I haven’t played a CCG in over 13 years. I’m so old.
In all seriousness, CCG’s used to be a bigger hobby than video games for me. It began when I was about 14 and a friend introduced me to Magic: The Gathering. The only thing I’d ever seen like it was Overpower, and only because I got some cards from a cereal box (IIRC). I don’t think we had a full grasp of the rules at the time, but we played it to the best of our abilities and, honestly, this is the first thing in my life I recall collecting. I was never good at the game. The funny thing about CCGs when you only have one friend to play them with is this: you build a deck tailored to beat your friend and then he counters your deck with a new one of his own. Rinse. Repeat. Ad nauseam.
My nostalgia for this kicked in recently when I opened an expansion box for Cards Against Humanity. When I pulled that string on the wrapper and heard that familiar crackle, when I smelled that “fresh deck” smell, I was flooded with memories. There’s nothing quite like a new pack of cards.
Eventually, I moved from Magic onto Pokémon which released shortly after the massive success of the GameBoy titles. I preferred it because it was easier to understand and play. I was a kid then and we didn’t have the internet to clarify things, so it became the go-to game for my growing group of nerdy friends. This is when I discovered competitive play, but I never enjoyed it. I played in a few tournaments and I think finished in fifth place once. I’ve never been very good at these types of games. I just liked the atmosphere and being part of something bigger than myself.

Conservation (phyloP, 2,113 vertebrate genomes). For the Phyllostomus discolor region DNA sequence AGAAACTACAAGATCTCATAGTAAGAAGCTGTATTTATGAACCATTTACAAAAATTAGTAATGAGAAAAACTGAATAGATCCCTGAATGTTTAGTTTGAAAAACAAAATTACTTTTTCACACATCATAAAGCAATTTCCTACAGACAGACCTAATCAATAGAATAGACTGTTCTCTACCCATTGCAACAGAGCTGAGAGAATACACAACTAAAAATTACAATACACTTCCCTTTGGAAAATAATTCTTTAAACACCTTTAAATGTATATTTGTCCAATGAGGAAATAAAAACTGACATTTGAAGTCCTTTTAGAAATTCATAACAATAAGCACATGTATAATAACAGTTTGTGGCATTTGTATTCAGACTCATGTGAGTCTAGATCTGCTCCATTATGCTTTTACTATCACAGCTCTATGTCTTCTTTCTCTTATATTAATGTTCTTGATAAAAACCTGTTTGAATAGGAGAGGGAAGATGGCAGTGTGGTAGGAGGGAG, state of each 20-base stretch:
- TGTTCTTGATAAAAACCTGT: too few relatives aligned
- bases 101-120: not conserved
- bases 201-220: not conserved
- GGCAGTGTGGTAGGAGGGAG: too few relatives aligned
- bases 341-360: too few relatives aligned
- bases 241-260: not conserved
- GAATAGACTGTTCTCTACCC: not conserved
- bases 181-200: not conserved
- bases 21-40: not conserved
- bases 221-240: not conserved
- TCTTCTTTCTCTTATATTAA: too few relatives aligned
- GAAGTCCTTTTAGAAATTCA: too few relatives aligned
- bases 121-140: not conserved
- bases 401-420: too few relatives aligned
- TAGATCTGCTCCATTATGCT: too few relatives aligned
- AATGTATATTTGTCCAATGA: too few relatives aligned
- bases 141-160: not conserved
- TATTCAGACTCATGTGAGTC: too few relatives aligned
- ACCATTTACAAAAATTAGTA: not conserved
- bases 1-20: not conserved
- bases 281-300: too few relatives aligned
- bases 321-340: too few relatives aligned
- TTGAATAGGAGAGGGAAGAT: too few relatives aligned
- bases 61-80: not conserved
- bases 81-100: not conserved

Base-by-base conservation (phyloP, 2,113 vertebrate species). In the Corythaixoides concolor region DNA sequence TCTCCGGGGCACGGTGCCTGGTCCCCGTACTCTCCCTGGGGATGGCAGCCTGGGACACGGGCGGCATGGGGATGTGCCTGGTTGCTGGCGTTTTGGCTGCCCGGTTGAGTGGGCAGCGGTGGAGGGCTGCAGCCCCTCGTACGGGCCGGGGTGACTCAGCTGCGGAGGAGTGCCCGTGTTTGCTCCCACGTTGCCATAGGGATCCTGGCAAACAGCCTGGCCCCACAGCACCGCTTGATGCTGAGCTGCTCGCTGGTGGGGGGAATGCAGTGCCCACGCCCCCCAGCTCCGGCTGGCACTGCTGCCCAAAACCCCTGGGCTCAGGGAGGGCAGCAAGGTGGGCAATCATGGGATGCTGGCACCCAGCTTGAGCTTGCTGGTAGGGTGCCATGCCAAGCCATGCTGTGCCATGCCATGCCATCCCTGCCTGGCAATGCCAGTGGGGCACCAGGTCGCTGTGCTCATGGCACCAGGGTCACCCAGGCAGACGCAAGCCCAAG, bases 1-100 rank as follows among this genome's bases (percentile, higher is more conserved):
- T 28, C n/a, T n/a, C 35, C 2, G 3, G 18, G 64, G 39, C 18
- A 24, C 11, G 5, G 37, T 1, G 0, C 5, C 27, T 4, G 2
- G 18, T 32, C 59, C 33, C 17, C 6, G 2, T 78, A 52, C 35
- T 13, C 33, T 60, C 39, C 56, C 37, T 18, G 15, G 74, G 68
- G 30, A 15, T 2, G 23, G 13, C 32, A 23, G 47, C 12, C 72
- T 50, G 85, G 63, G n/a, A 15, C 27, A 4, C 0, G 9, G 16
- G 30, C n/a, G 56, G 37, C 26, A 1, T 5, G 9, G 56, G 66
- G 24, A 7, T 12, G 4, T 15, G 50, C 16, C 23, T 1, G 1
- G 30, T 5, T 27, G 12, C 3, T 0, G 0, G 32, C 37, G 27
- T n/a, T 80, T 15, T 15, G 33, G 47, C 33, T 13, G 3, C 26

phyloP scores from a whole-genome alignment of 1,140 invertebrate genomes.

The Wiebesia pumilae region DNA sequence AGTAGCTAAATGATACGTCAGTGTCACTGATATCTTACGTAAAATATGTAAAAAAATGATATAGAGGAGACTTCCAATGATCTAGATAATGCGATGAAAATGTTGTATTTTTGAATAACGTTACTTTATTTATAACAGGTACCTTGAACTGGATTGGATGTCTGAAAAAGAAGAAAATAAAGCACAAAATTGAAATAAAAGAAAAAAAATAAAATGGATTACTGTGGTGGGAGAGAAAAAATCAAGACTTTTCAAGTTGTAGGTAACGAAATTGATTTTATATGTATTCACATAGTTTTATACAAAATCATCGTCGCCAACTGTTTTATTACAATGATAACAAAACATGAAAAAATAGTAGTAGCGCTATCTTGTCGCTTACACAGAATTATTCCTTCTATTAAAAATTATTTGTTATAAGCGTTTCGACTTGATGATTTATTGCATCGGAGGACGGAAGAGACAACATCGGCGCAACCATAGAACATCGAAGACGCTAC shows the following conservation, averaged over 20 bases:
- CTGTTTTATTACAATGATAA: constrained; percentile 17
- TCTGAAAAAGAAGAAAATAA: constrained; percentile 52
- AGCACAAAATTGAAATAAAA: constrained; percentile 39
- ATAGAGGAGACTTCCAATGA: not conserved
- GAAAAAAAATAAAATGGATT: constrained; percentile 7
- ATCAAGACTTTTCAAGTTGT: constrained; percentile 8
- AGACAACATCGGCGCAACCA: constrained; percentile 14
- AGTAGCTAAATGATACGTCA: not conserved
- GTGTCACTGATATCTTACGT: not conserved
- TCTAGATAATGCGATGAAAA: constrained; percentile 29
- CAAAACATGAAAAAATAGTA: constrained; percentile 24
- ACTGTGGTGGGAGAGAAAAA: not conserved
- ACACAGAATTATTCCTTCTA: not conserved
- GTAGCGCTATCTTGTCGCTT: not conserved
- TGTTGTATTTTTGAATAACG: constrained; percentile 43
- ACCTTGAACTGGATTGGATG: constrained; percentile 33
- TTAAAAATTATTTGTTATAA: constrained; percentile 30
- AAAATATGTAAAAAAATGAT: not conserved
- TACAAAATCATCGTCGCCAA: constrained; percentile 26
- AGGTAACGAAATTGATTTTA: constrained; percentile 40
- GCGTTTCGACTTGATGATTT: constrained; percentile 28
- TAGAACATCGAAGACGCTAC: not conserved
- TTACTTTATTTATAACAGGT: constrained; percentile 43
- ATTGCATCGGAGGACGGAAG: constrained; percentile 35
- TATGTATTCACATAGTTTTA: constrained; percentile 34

My final foray in the CCG world was with Dragon Ball Z. Of the three games I had experience with, this was my favorite. I was already a huge fan of the series when this was released, so it was a natural fit for me. All of my friends played, but as high school was coming to a close, collections were sold until only two of us were left. And once more we were building decks just to beat one another, ad nauseam.
I sold my DBZ collection two years ago. I’d hung onto those cards for a decade and I believe I was the last of my group to let them go. I don’t know what ever became of my old Pokémon and Magic collections. What I do know is that I miss the camaraderie inherent with these types of things. All of my friends have gone their own ways and we rarely, if ever, see one another. There’s just too many miles and too many responsibilities.
Those card games were introductions to friendships I still consider very dear to me to this day, friendships forged in deck building, friendships built on a shared passion. Every relationship that remains with me since middle school can be traced back to one of these games. I may not have met my friends while playing them, but playing them bonded us.
I miss those nights when there’d be four or five of us in a room building decks and challenging one another.
Sometimes I wish things were still so simple.